British inflation defied forecasts in November to hold at its highest rate since May, reducing the scope for the Bank of England to inject more cash into the struggling economy.
Data on Tuesday showed that annual consumer price inflation remained at 2.7 percent after a surprise jump in October, confounding economists' forecasts for a dip to 2.6 percent.
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High inflation, which peaked at 5.2 percent last year, has weighed on consumer spending, holding back the economy's recovery from its second recession in four years.
Investec economist Philip Shaw said inflation was likely to rise above 3 percent over the next few months, cutting chances the BoE will add to its 375 billion pounds of bond purchases.
"We feel a likely rise in inflation is going to result in the Monetary Policy Committee keeping policy on hold, but much depends on how weak the economy is," he said.
A fall in petrol prices was not enough to outweigh increased costs for electricity, gas and food. In addition, services price inflation rose to 4.2 percent, its highest since December 2011.
Last month, the central bank said inflation was likely to be much higher over the next 18 months than expected in August. Its projections showed it would take until the third quarter of 2014 before inflation fell below the BoE's 2 percent target, nine months later than predicted in August.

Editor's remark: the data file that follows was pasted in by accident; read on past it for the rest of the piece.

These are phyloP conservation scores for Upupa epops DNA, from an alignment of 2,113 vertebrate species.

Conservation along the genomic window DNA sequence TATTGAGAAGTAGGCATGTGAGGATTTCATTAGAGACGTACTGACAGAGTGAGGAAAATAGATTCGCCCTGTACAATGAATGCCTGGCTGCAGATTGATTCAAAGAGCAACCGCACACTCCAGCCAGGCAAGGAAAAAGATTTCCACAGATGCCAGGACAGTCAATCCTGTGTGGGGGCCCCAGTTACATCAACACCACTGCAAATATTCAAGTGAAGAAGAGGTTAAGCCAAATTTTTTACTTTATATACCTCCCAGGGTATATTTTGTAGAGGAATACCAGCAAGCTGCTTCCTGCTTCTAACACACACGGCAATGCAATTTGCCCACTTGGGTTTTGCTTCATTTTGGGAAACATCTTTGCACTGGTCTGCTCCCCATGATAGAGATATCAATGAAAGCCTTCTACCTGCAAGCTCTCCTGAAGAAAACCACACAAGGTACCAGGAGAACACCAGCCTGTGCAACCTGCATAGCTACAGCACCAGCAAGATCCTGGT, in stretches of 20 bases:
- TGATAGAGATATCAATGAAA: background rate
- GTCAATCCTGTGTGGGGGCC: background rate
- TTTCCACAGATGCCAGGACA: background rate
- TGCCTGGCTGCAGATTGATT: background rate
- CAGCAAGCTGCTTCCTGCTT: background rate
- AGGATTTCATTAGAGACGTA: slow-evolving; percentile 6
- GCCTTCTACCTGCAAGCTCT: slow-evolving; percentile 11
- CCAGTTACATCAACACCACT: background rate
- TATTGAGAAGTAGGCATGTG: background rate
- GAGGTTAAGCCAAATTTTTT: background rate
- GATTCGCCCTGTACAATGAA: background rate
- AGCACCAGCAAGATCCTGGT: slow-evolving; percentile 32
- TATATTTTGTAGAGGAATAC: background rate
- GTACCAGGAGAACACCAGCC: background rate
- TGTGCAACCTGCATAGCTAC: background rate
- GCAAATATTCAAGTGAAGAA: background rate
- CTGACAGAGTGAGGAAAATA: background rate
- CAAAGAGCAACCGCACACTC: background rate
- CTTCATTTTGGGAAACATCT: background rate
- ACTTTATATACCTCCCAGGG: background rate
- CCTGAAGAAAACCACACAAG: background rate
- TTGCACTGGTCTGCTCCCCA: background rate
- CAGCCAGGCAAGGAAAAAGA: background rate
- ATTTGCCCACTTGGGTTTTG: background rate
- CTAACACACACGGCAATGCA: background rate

Inflation has been above 2 percent since December 2009, and the target itself has been questioned.
Last week the next BoE chief, now Bank of Canada Governor Mark Carney, raised the possibility of central banks targeting nominal gross domestic product -- a mix of GDP and inflation -- rather than a single inflation rate, though he stopped short of saying this would be right for Britain.
Stubborn inflation deterred some policymakers from approving another cash boost for the economy in November, and this month the BoE again voted against more government bond purchases.
Last week, MPC member Paul Fisher told Reuters that he would wait for signs that inflation was coming down before voting to extend asset purchases, or quantitative easing.
Other MPC members' views may become clearer when minutes of their December meeting are released on Wednesday.
Economists are divided over whether QE does much to support growth and jobs, and some fear it has only lifted inflation.
Weighing into the debate on Tuesday, parliament's influential Treasury committee called for additional evidence for its inquiry into QE, including on the policy's effectiveness and on other unconventional policy measures.
"What role QE can play going forward and how to handle its unwinding are two important questions," said Andrew Tyrie, who chairs the committee, adding that the parliamentarians would question Carney on those issues during a session in February.
A quarterly Bank of England report released on Tuesday concluded that QE succeeded in boosting money supply throughout its three rounds.
There was some good news on underlying inflation pressures from ONS data on producer prices also released on Tuesday.
Annual factory-gate inflation eased unexpectedly in November to 2.2 percent -- its lowest since July -- from an upwardly revised 2.6 percent in October, as input costs fell 0.3 percent on the year. The annual rate of fuel cost inflation eased to its slowest since February 2011, though imported food costs rose.